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  • September 2012

Optics InfoBase > Spotlight on Optics > Pulse synthesis in the single-cycle regime from independent mode-locked lasers using attosecond-precision feedback


Pulse synthesis in the single-cycle regime from independent mode-locked lasers using attosecond-precision feedback

Published in Optics Letters, Vol. 37 Issue 17, pp.3579-3581 (2012)
by J. A. Cox, W. P. Putnam, A. Sell, A. Leitenstorfer, and F. X. Kärtner

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Spotlight summary: In quantum mechanics, the Heisenberg uncertainty principle limits the minimum uncertainty of the measurements of energy and time. This fundamental principle demands that a pulse’s temporal width times its frequency width should be larger than a certain numerical constant, and eventually requires a broader gain bandwidth for the generation of a shorter pulse in time. However, intrinsically, the spectral bandwidth of gain medium of individual lasers is not broad enough to produce pulses with a nearly single cycle in duration. To date, there have been several attempts to overcome this fundamental limit using coherent combination of multi-branch nonlinear spectral generation from a single master oscillator. Unfortunately, it has been shown that this method has no long-term stability and often renders spectral gaps in the output.

In this letter, the authors achieve for the first time the coherent synthesis of few cycle pulses generated from two independent lasers into a nearly single optical cycle pulse with long-term stability. A brief description of the authors' method is as follows: The authors employ two few-cycle laser sources. One is a Kerr lens mode-locked Ti:sapphire laser with a wavelength range of 700-1000 nm. The other is a fiber supercontinuum laser source driven by a stretched pulse, passively mode-locked, erbium fiber laser with a wavelength range of 950-1400 nm, where the fiber laser wavelength below 1400 nm is filtered with a knife edge. To coherently synthesize these two few-cycle pulses, the authors synchronize their sources with attosecond precision. This requires accurate control of timing jitter and carrier envelope phase of the fiber laser by using two novel feedback mechanisms given by a waveguide lithium niobate electro-optic timing shifter and an acousto-optic frequency shifter, in addition to feedback through an intracavity piezo-actuated mirror. All three feedback signals are obtained from either the balanced optical cross-correlator or balanced homodyne phase detector.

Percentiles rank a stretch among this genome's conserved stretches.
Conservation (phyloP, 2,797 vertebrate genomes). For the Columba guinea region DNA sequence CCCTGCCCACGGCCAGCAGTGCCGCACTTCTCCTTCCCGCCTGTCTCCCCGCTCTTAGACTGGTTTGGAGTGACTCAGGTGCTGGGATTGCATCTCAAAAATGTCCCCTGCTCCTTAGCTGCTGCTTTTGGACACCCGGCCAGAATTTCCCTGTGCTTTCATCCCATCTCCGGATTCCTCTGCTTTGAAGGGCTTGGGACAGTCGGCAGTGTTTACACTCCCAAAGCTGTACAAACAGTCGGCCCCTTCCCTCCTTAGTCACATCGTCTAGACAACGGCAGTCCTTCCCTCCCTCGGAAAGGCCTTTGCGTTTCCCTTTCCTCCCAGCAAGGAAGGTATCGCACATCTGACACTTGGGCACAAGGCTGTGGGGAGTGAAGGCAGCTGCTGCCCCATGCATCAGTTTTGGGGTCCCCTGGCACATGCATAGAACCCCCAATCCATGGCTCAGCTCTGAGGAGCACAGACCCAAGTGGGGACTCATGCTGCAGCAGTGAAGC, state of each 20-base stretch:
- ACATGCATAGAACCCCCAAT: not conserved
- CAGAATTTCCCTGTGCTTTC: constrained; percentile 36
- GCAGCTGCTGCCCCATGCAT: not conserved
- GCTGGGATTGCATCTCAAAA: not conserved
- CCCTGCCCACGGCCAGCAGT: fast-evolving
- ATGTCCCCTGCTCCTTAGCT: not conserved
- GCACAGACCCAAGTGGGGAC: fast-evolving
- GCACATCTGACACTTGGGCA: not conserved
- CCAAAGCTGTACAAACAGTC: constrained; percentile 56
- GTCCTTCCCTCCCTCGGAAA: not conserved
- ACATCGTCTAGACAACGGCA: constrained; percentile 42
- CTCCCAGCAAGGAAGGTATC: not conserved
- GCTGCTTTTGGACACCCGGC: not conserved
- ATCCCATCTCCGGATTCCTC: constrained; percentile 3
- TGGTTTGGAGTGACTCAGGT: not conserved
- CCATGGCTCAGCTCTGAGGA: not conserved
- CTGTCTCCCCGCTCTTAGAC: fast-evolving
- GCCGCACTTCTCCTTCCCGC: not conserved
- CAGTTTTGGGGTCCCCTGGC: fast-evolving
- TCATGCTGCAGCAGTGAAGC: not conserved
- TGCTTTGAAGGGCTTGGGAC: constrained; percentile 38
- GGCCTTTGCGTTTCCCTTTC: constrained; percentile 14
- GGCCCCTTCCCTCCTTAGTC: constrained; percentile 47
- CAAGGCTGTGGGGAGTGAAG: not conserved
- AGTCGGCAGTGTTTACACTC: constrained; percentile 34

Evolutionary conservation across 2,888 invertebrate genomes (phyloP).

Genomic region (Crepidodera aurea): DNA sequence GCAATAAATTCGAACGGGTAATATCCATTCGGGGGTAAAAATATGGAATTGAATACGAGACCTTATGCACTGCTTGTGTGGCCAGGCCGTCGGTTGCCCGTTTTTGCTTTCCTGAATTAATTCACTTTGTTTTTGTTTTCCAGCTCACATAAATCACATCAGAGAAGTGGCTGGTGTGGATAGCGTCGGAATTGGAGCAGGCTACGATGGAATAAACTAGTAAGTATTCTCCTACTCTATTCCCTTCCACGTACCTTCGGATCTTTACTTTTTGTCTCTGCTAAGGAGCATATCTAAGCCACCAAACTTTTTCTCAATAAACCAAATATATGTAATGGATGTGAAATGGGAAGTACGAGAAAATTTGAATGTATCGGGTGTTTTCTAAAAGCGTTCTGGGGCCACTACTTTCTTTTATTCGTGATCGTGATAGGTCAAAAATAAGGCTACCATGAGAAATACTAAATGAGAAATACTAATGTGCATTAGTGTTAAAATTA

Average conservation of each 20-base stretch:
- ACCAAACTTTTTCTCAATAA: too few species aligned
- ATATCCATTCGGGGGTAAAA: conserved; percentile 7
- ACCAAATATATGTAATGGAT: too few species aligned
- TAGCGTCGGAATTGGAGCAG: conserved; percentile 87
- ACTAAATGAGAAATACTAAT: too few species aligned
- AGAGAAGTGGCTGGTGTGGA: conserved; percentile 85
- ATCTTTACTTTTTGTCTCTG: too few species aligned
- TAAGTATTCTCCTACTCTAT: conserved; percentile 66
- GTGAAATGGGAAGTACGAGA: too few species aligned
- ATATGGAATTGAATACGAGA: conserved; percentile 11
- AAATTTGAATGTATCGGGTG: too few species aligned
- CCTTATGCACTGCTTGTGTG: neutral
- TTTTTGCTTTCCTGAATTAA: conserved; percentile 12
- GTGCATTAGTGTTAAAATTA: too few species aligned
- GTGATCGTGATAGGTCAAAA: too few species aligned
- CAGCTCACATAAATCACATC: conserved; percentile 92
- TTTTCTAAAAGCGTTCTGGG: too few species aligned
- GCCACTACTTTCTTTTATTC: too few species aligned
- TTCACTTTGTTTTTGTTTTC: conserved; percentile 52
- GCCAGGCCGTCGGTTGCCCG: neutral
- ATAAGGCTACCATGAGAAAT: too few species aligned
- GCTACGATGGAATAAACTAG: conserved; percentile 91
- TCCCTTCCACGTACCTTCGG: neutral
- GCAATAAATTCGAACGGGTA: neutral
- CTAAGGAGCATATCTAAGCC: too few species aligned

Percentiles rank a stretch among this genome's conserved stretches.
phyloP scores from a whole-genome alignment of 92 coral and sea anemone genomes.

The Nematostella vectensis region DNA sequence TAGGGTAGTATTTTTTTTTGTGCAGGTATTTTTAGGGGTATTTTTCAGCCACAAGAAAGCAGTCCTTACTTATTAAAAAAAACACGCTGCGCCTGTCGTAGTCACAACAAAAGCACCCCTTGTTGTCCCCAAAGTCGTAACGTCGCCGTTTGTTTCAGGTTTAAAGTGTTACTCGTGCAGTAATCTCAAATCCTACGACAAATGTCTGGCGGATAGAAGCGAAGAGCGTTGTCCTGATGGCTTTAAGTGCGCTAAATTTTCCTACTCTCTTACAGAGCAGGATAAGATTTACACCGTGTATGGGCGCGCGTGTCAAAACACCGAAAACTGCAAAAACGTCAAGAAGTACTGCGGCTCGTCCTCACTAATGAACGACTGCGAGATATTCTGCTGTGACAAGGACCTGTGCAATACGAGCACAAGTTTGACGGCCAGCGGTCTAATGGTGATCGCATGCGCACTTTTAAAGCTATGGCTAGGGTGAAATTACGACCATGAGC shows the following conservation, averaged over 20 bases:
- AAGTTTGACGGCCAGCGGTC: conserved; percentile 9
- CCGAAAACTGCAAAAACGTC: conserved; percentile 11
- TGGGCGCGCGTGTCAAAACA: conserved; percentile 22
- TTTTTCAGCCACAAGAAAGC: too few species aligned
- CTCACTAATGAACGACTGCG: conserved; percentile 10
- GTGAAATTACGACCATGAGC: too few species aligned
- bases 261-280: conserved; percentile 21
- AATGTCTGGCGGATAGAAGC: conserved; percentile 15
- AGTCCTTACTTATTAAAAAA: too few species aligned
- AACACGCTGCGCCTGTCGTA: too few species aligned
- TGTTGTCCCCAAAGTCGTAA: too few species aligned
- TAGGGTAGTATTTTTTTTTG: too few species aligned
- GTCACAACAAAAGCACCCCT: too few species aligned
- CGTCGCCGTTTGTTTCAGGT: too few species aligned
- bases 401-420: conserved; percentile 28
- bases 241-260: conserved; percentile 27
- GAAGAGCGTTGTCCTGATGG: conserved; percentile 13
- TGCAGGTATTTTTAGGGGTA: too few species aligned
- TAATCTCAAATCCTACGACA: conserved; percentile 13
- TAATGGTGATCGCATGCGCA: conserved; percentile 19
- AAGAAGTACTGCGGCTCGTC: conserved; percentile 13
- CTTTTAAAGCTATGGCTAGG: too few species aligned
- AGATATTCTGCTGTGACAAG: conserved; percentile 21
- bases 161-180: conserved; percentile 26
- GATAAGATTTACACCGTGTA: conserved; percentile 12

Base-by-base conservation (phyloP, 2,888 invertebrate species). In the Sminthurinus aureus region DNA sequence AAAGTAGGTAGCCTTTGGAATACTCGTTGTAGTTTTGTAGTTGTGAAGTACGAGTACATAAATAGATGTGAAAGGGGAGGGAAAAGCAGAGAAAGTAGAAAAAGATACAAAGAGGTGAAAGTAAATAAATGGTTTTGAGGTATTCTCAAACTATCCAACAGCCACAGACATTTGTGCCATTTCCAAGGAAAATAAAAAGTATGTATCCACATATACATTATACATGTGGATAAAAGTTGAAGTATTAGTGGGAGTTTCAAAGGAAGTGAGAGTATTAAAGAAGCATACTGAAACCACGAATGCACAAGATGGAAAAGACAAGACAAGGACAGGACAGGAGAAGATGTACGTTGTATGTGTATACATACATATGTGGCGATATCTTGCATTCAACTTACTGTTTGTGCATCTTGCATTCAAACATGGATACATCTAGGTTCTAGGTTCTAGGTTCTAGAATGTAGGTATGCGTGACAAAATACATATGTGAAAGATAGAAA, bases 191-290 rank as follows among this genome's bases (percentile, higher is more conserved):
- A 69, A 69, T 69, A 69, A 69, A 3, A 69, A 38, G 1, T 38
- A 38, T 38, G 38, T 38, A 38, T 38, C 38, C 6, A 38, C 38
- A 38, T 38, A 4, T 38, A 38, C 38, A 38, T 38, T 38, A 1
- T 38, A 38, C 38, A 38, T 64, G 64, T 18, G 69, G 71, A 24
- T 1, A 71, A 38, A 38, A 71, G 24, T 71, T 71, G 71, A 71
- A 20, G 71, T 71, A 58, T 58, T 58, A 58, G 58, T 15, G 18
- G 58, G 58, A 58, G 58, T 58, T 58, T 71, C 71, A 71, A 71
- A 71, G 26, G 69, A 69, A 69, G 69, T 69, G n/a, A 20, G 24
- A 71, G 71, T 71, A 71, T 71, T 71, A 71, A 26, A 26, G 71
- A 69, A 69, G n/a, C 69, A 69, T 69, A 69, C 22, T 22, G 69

Through this attosecond synchronization of two few cycle sources, the authors clearly show the generation of a pulse with 1.1 optical cycles in duration with a wavelength range of 700-1400 nm by retrieving the envelope of the synthesized pulse retrieved using two-dimensional spectral shearing interferometry. The authors also claim that this pulse synchronization can be achieved for at least several minutes even in an uncontrolled laboratory environment. Therefore, as the authors note, the generation of a single-cycle of the carrier wave through coherent synthesis of individual laser sources can possibly open up a new path of studies such as phase sensitive nonlinear optics including optically driven field emission, carrier wave Rabi flopping, and high harmonic generation.

--Taek Yong Hwang



Technical Division: Optoelectronics
ToC Category: Lasers and Laser Optics
OCIS Codes: (140.7090) Lasers and laser optics : Ultrafast lasers
(270.2500) Quantum optics : Fluctuations, relaxations, and noise
(140.3425) Lasers and laser optics : Laser stabilization


Posted on September 11, 2012

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